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Researchers at Karolinska Institutet have developed an AI-based tool that improves the diagnosis of breast cancer tumours and the ability to predict the risk of recurrence. The greater diagnostic precision can lead to more personalised treatment for the large group of breast cancer patients with intermediate risk tumours. The results are published in the scientific journal Annals of Oncology.
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Spider silk is one of the strongest materials available and researchers have long tried to develop artificial spider silk, for example, for medical and industrial use. In a study published in Materials Today, researchers at Karolinska Institutet and Swedish University of Agricultural Sciences (SLU – Sveriges lantbruksuniversitet) have now developed spider silk that can be produced in larger volumes without strong chemicals.
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Researchers at Karolinska Institutet have developed a technology for cost-effective surveillance of the global spread of new SARS-CoV-2 variants. The technique is presented in the scientific journal Nature Communications.
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Researchers at the Karolinska Institutet, University of Oxford and University of Copenhagen have shown that elevated levels of lipids known as ceramides can be associated with a ten-fold higher risk of death from cardiovascular disease. Treatment with liraglutide could keep the ceramide levels in check, compared with placebo. The results have been published in the Journal of the American College of Cardiology.
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MRSA skin infections are often treated with intravenous injection of antibiotics, which can cause significant side effects and promote the development of resistant bacterial strains. To solve these problems, researchers at Karolinska Institutet in Sweden are developing a microneedle patch that delivers antibiotics directly into the affected skin area. New results published in Advanced Materials Technologies show that the microneedle patch effectively reduces MRSA bacteria in the skin.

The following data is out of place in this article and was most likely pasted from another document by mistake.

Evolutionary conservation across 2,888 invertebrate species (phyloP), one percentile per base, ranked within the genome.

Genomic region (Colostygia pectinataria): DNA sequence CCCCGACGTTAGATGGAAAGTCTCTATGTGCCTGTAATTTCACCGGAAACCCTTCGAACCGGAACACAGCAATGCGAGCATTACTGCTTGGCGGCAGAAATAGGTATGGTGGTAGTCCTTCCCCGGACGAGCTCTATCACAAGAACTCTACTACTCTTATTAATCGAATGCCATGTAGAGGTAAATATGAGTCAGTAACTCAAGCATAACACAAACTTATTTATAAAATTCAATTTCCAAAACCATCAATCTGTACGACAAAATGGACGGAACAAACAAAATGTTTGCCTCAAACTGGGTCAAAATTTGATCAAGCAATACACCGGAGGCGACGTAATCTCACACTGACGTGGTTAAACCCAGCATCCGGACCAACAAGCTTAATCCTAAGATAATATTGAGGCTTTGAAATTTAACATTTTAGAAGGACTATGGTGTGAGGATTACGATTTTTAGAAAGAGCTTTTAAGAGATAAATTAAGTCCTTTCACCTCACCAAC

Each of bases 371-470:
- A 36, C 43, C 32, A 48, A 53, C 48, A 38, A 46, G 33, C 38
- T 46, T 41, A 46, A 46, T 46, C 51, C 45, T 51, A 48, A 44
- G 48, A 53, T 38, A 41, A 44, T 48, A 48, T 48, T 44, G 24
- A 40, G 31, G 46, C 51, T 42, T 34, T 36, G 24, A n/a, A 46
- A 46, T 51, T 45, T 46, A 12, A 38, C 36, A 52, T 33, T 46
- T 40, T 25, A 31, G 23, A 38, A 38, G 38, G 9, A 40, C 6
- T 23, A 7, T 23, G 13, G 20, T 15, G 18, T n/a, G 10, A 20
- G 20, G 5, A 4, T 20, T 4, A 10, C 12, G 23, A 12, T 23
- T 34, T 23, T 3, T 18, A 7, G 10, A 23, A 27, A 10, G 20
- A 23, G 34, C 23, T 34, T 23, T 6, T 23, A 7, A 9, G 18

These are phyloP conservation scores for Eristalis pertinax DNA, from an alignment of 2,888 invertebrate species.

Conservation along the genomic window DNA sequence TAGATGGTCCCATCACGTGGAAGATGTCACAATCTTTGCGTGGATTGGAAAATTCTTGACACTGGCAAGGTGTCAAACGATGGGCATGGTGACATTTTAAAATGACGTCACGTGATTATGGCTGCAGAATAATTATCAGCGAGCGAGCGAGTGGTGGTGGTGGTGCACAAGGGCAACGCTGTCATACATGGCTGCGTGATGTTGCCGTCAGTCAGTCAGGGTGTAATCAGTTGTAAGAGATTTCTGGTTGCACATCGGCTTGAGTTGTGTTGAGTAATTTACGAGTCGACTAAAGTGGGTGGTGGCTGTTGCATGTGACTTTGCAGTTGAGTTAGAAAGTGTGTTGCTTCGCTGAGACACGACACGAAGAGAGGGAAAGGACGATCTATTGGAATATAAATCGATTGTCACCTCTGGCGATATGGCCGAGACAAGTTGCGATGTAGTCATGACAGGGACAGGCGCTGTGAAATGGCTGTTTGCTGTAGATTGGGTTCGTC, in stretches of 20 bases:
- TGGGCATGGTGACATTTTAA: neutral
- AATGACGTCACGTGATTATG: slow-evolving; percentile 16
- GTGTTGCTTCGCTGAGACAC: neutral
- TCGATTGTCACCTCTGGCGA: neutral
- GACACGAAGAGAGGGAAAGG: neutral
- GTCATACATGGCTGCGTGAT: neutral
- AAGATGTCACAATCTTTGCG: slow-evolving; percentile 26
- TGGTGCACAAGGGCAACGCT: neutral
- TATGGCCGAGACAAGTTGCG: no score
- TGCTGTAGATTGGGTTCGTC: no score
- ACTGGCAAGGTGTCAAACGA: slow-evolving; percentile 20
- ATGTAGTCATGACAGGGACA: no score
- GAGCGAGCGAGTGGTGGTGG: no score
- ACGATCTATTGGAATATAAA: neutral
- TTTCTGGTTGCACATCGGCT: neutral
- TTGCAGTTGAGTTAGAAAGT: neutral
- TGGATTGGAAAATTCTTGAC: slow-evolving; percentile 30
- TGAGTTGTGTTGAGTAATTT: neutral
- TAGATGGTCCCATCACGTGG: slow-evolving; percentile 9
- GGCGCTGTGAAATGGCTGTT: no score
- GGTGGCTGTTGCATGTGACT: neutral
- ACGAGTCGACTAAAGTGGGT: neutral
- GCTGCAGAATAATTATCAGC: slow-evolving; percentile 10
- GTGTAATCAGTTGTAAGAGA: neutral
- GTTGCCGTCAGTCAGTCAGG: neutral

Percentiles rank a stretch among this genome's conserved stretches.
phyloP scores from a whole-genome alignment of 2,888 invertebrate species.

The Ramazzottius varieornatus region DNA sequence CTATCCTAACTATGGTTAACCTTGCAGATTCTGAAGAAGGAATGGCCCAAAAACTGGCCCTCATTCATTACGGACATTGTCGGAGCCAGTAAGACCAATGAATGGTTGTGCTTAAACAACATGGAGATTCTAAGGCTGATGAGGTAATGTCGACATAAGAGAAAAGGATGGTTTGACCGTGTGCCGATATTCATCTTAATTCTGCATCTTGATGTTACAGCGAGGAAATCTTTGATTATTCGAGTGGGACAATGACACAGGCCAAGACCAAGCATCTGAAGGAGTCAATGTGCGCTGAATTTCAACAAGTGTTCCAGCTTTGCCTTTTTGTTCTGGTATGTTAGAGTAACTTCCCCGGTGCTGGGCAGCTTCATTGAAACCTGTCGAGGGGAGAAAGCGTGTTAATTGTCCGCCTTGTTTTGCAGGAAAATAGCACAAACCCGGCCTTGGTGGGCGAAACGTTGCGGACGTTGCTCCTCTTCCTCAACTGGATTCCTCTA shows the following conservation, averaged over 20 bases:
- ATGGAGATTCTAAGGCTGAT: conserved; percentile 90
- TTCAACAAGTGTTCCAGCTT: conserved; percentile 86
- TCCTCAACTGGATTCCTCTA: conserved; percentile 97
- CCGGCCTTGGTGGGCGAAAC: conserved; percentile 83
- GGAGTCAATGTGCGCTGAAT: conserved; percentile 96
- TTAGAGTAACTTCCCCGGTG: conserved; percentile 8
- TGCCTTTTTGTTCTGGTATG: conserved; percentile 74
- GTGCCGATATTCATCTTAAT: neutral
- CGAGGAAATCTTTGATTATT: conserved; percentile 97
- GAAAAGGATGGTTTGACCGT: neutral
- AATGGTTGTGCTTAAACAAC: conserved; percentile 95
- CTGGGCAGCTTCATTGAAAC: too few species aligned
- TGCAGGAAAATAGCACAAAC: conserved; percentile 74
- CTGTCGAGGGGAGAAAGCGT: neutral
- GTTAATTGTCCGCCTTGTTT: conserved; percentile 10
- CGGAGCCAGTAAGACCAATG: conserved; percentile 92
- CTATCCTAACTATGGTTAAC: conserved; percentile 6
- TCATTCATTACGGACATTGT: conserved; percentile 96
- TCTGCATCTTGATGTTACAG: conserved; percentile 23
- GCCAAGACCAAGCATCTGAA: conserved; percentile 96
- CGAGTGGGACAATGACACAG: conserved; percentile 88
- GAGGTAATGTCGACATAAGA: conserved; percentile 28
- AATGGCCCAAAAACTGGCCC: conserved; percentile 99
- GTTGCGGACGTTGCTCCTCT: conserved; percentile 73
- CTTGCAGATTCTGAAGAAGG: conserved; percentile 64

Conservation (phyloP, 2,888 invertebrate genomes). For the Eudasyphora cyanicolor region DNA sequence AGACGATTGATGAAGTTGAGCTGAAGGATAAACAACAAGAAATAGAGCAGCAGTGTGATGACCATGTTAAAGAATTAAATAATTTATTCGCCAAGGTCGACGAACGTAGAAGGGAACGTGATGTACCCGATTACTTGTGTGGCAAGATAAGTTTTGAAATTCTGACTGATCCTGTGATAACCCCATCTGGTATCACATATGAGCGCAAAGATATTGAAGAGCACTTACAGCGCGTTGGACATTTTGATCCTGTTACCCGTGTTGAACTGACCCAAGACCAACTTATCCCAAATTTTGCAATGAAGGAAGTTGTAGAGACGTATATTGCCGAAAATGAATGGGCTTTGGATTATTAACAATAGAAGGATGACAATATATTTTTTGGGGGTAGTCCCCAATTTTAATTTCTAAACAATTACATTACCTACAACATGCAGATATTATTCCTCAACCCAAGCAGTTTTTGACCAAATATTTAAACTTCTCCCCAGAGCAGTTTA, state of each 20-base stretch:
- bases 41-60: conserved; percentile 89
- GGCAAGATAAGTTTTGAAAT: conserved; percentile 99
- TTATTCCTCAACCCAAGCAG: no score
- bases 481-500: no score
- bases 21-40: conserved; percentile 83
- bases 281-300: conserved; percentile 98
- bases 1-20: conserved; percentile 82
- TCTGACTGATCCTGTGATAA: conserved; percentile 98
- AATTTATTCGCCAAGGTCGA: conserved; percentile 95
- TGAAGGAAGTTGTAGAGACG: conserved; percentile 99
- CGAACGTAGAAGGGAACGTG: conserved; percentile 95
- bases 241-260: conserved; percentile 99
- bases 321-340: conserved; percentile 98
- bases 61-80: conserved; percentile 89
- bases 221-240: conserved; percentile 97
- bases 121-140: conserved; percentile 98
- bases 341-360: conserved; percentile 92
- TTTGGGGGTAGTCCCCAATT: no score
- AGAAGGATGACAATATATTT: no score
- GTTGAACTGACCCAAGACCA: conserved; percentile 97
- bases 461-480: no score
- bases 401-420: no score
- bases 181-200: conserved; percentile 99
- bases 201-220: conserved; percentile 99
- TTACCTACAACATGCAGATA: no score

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A study involving researchers at Karolinska Institutet and IMBA – Institute of Molecular Biotechnology of the Austrian Academy of Sciences – demonstrates how zika and herpes viruses can lead to brain malformations during early pregnancy. The researchers used 3D models of human brains to study which mechanisms are involved in virus-induced microcephaly, a condition where babies are born with smaller-than-usual heads. The results are published in the journal Cell Stem Cell.
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Using artificial intelligence and mobile digital microscopy, researchers hope to create screening tools that can detect precursors to cervical cancer in women in resource-limited settings. A study led by researchers at Karolinska Institutet and University of Helsinki now shows that AI screenings of pap smears carried out with portable scanners were comparable to analyses done by pathologists. The results are published in the journal JAMA Network Open.